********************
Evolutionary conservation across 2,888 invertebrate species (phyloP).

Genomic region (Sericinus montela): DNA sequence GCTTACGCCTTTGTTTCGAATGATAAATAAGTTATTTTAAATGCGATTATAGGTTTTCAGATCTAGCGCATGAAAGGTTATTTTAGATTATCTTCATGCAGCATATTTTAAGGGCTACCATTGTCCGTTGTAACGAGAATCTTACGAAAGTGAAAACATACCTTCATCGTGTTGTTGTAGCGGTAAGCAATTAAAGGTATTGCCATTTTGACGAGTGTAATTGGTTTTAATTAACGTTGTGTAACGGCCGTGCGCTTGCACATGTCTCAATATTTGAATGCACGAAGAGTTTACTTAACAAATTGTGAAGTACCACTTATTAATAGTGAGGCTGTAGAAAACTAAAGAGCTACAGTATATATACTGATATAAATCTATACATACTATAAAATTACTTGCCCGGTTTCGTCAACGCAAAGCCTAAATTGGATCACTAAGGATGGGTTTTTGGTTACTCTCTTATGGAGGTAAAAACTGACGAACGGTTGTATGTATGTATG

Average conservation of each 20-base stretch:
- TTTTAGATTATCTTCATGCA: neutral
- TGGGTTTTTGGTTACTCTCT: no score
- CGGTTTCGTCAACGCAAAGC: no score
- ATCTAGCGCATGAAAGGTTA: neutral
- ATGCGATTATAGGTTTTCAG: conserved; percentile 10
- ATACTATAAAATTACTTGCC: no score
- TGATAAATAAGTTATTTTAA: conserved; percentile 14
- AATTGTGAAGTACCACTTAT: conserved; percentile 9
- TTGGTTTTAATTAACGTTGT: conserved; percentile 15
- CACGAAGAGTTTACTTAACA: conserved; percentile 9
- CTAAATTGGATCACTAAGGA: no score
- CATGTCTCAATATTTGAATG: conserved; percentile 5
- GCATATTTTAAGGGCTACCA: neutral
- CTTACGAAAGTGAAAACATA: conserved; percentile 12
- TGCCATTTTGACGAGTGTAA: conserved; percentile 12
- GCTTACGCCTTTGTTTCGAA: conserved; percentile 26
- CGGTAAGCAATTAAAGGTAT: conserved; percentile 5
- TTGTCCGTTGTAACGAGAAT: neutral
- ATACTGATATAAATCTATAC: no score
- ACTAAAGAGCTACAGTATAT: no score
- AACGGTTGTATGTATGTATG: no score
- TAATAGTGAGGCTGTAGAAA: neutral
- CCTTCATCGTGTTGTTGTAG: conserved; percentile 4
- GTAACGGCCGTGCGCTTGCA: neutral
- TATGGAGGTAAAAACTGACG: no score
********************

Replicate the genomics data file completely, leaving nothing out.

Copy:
Evolutionary conservation across 2,888 invertebrate species (phyloP).

Genomic region (Sericinus montela): DNA sequence GCTTACGCCTTTGTTTCGAATGATAAATAAGTTATTTTAAATGCGATTATAGGTTTTCAGATCTAGCGCATGAAAGGTTATTTTAGATTATCTTCATGCAGCATATTTTAAGGGCTACCATTGTCCGTTGTAACGAGAATCTTACGAAAGTGAAAACATACCTTCATCGTGTTGTTGTAGCGGTAAGCAATTAAAGGTATTGCCATTTTGACGAGTGTAATTGGTTTTAATTAACGTTGTGTAACGGCCGTGCGCTTGCACATGTCTCAATATTTGAATGCACGAAGAGTTTACTTAACAAATTGTGAAGTACCACTTATTAATAGTGAGGCTGTAGAAAACTAAAGAGCTACAGTATATATACTGATATAAATCTATACATACTATAAAATTACTTGCCCGGTTTCGTCAACGCAAAGCCTAAATTGGATCACTAAGGATGGGTTTTTGGTTACTCTCTTATGGAGGTAAAAACTGACGAACGGTTGTATGTATGTATG

Average conservation of each 20-base stretch:
- TTTTAGATTATCTTCATGCA: neutral
- TGGGTTTTTGGTTACTCTCT: no score
- CGGTTTCGTCAACGCAAAGC: no score
- ATCTAGCGCATGAAAGGTTA: neutral
- ATGCGATTATAGGTTTTCAG: conserved; percentile 10
- ATACTATAAAATTACTTGCC: no score
- TGATAAATAAGTTATTTTAA: conserved; percentile 14
- AATTGTGAAGTACCACTTAT: conserved; percentile 9
- TTGGTTTTAATTAACGTTGT: conserved; percentile 15
- CACGAAGAGTTTACTTAACA: conserved; percentile 9
- CTAAATTGGATCACTAAGGA: no score
- CATGTCTCAATATTTGAATG: conserved; percentile 5
- GCATATTTTAAGGGCTACCA: neutral
- CTTACGAAAGTGAAAACATA: conserved; percentile 12
- TGCCATTTTGACGAGTGTAA: conserved; percentile 12
- GCTTACGCCTTTGTTTCGAA: conserved; percentile 26
- CGGTAAGCAATTAAAGGTAT: conserved; percentile 5
- TTGTCCGTTGTAACGAGAAT: neutral
- ATACTGATATAAATCTATAC: no score
- ACTAAAGAGCTACAGTATAT: no score
- AACGGTTGTATGTATGTATG: no score
- TAATAGTGAGGCTGTAGAAA: neutral
- CCTTCATCGTGTTGTTGTAG: conserved; percentile 4
- GTAACGGCCGTGCGCTTGCA: neutral
- TATGGAGGTAAAAACTGACG: no score